There are also other, more efficient recombinant technologies but the big vaccine producers have heavily invested in the egg-based process, that now allows the production of vaccines at an affordable price and profit margins. Hence there is little incentive to change the production process. But if we are to produce vaccines for the entire global population, our development strategies and production processes require a paradigm shift.

Making vaccines for a newly emerging pathogen such as SARS-CoV-2 is still in a different league. First, you need to study the basics of this new pathogen and understand which proteins/antigens elicit strong and protective immune responses. Next, you need to express these antigens, formulate them as a vaccine, develop the right animal models for preclinical evaluation, perform phase 1 and 2 clinical studies to assess vaccine safety and finally large-scale phase 3 clinical studies need to be undertaken to assess efficacy.

At the same time, the production capacity has to be scaled up to fit the demand. This process takes time, a lot of time. For COVID-19, a vaccine is promised within 12-18 months, but we need to understand that this would be an unprecedented success. And we have not even mentioned the political and societal challenges to make this vaccine accessible to everyone in need, including for the poorest populations on this planet.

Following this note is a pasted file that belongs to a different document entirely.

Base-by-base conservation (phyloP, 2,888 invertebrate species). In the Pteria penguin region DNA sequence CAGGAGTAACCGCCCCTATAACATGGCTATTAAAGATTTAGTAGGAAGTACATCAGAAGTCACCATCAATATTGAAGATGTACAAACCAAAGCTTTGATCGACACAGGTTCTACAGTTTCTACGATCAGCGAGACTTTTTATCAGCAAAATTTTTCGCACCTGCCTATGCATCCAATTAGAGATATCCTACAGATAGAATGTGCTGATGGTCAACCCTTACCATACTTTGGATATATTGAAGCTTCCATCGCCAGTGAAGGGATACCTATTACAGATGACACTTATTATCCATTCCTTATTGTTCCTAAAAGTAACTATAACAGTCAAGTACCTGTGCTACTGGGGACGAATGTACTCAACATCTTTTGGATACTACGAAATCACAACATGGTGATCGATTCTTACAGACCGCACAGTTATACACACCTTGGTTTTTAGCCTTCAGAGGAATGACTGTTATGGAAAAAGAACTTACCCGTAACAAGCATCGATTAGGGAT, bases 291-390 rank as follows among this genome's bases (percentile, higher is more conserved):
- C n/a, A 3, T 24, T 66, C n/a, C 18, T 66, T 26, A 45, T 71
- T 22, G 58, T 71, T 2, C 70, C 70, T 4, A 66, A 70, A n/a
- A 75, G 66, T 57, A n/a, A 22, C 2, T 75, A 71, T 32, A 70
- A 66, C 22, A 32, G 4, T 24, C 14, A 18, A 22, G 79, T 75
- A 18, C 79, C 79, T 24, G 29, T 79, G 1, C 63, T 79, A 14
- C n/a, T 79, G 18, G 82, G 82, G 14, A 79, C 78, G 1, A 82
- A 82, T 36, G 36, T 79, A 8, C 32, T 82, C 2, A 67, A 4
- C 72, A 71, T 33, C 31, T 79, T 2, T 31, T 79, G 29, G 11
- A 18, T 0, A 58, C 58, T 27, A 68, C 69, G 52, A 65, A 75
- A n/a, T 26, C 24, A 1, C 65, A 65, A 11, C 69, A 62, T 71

What about antivirals? For HIV they took many years to develop.

Vaccines will probably arrive before effective treatment is discovered. We know that some people were administered hydroxychloroquine (HC) in Belgian hospitals and that it appeared to benefit them. However, there is a lot of debate internationally on the use of HC and that large-scale studies have not found any benefit of HC for the treatment of COVID-19. HC is not a coronavirus-specific treatment: origin- ally it is a malaria medicine. Remdesivir, a broad-spectrum antiviral that was also tested for Ebola virus treatment, seemed to have helped reduce recovery time in some severe cases of COVID-19. HIV medication, which indeed took many years to develop, is a very specific combination drug, which stops the virus from replicating itself - it fits as perfectly as a key in a lock. Such coronavirus-specific medications are currently unavailable and will take several years to develop.